16. Conditional Distributions(Serum Cholesterol given Systolic Blood Pressure)

  17. GRAPH: Conditional distributions of Systolic Blood Pressure given Serum Cholesterol

  18. Notation: Let xij denote the frequency (no. of cases) where X (row variable) is i and Y (row variable) is j.

  19. Different Models The Multinomial Model: Here the total number of cases N is fixed and xij follows a multinomial distribution with parameters pij

  20. The Product Multinomial Model: Here the row (or column) totals Ri are fixed and for a given row i, xij follows a multinomial distribution with parameters pj|i

  21. The Poisson Model: In this case we observe over a fixed period of time and all counts in the table (including Row, Column and overall totals) follow a Poisson distribution. Let mij denote the mean of xij.

  22. Independence

  23. Multinomial Model if independent and The estimated expected frequency in cell (i,j) in the case of independence is:

  24. The same can be shown for the other two models – the Product Multinomial model and the Poisson model namely The estimated expected frequency in cell (i,j) in the case of independence is: Standardized residuals are defined for each cell:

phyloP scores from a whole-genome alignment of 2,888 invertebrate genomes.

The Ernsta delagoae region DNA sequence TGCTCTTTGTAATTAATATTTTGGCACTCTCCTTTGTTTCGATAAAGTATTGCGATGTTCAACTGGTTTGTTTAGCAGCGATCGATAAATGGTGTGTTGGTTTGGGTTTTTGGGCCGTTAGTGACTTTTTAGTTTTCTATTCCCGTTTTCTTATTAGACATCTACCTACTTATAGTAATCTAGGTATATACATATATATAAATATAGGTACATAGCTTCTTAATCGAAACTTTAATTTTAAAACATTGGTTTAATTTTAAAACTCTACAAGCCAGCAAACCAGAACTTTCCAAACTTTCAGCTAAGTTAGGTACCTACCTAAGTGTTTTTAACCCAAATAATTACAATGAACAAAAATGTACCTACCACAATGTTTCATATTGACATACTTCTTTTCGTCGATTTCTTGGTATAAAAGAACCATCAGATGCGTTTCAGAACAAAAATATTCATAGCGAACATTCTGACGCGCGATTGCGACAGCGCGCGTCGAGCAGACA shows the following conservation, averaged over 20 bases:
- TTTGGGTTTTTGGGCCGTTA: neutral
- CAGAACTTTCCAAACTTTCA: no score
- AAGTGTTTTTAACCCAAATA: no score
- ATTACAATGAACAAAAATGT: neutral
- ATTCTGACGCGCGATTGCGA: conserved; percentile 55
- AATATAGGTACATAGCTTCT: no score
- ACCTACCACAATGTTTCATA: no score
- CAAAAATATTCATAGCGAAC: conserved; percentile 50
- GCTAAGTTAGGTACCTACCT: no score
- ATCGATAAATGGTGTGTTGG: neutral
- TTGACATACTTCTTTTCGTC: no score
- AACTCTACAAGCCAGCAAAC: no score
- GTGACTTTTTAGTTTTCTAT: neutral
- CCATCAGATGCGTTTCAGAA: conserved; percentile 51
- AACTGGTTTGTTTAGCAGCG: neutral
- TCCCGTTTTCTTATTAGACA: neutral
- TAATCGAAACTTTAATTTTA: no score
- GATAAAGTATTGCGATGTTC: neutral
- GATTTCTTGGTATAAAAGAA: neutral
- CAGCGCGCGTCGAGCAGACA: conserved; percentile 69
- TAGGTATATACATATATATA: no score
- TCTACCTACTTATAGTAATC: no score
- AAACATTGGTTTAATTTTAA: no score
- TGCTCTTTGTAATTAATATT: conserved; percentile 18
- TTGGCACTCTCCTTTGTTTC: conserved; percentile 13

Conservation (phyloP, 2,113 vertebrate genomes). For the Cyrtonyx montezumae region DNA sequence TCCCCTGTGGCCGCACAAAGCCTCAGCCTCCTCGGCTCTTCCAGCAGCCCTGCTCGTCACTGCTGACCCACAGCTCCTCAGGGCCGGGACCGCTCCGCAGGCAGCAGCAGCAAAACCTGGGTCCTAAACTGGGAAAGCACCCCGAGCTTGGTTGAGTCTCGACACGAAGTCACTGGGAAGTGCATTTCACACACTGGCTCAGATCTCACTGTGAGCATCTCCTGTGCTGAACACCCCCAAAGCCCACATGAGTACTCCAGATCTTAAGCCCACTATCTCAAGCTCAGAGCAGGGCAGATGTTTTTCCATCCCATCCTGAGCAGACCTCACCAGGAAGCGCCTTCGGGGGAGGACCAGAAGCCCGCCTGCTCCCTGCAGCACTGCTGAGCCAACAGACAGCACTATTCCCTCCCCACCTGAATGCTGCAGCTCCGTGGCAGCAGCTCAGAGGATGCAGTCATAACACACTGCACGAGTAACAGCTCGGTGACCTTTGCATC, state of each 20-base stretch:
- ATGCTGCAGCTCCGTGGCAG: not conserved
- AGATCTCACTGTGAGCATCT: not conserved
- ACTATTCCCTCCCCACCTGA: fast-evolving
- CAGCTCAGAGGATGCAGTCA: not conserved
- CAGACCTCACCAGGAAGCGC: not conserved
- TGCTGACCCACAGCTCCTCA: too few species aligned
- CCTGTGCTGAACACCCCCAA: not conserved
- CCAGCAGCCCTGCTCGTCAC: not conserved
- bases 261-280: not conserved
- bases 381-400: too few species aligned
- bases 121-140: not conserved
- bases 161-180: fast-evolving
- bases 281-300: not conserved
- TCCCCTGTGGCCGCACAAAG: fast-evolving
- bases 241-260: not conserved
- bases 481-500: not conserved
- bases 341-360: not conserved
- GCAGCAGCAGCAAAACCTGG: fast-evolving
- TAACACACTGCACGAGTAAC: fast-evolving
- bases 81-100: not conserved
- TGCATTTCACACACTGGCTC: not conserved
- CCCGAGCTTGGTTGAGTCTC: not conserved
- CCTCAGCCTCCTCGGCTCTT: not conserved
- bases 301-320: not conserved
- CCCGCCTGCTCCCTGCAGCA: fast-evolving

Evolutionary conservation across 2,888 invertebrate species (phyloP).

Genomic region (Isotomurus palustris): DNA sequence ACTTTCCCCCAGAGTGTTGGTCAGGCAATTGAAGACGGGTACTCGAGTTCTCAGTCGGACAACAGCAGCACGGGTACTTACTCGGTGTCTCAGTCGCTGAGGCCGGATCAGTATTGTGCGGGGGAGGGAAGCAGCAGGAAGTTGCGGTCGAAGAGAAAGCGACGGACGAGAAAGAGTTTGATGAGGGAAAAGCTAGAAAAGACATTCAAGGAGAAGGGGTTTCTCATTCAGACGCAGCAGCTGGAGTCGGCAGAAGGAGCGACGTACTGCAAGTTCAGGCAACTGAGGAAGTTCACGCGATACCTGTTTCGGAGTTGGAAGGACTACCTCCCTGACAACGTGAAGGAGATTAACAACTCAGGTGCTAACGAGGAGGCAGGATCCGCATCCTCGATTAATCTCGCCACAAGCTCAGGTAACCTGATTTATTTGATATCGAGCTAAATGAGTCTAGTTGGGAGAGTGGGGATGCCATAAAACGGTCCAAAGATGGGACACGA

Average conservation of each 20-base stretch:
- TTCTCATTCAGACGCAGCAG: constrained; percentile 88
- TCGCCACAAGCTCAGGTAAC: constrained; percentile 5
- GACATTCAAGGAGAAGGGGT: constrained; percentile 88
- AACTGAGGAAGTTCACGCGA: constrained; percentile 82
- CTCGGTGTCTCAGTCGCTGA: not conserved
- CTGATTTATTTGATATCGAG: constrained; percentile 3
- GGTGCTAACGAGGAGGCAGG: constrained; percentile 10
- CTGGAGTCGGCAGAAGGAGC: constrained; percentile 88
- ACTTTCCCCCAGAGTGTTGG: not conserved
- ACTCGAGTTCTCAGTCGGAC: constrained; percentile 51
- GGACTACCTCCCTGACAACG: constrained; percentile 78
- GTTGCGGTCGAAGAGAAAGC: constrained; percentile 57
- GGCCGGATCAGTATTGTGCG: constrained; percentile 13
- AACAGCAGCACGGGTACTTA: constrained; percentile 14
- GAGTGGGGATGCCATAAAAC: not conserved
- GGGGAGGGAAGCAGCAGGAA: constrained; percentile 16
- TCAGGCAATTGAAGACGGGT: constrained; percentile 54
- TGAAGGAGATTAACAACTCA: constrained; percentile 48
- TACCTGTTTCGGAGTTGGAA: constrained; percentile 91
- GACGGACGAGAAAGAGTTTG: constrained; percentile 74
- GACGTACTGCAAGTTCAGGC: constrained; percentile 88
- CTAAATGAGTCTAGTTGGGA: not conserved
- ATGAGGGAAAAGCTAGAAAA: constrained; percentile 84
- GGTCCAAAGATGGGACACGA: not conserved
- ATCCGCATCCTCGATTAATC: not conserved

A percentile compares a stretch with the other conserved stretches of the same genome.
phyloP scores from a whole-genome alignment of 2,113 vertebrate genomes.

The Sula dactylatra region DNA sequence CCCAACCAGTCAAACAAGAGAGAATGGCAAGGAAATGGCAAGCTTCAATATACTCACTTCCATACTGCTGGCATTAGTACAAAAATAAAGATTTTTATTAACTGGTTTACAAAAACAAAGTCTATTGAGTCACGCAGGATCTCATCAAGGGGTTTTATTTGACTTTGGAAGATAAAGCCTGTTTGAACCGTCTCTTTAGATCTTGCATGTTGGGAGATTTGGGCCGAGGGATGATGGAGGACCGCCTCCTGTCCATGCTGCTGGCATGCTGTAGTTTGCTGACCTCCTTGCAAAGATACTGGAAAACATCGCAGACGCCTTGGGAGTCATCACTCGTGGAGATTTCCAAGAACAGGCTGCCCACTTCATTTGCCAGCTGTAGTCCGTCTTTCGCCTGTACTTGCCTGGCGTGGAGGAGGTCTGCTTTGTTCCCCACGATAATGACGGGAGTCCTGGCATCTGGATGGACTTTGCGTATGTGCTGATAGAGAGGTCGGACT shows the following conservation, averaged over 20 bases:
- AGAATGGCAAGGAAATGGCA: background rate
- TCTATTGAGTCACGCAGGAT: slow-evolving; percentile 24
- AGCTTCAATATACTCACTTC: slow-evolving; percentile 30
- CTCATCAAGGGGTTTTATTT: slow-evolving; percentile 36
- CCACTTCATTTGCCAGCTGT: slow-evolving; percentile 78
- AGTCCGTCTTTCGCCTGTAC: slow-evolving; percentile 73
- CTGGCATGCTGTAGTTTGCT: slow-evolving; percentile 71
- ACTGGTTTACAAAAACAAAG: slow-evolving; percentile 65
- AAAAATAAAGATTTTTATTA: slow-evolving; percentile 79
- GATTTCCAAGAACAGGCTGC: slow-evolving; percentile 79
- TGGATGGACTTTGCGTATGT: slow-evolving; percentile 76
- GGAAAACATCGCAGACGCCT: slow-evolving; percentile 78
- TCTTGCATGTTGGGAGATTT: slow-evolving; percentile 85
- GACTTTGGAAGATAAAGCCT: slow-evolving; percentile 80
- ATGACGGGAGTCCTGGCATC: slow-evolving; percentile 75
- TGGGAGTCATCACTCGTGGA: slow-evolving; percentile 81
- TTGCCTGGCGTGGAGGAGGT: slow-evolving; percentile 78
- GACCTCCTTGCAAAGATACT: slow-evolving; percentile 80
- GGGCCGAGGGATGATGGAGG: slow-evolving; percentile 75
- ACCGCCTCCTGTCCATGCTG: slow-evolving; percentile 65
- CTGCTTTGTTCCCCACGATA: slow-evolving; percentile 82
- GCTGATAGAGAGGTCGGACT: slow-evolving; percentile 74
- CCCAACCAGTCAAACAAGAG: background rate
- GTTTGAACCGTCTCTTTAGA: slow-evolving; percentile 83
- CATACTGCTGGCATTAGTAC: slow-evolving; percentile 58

25. The Chi-Square Statistic The Chi-Square test for independenceReject H0: independence if

  26. TableExpected frequencies, Observed frequencies, Standardized Residuals c2 = 20.85 (p = 0.0133)

  27. Example In the example N = 57,407 cases in which individuals were victimized twice by crimes were studied. The crime of the first victimization (X) and the crime of the second victimization (Y) were noted. The data were tabulated on the following slide

  28. Table 1: Frequencies

  29. Table 2: Expected Frequencies (assuming independence)

  30. Table 3: Standardized residuals

  31. Table 3: Conditional distribution of second victimization given the first victimization (%)

  32. Log Linear Model

  33. Recall, if the two variables, rows (X) and columns (Y) are independent then and

  34. In general let then (1) where Equation (1) is called the log-linear model for the frequencies xij.

  35. Note: X and Y are independent if In this case the log-linear model becomes

  36. Comment: The log-linear model for a two-way frequency table: is similar to the model for a two factor experiment

  37. Three-way Frequency Tables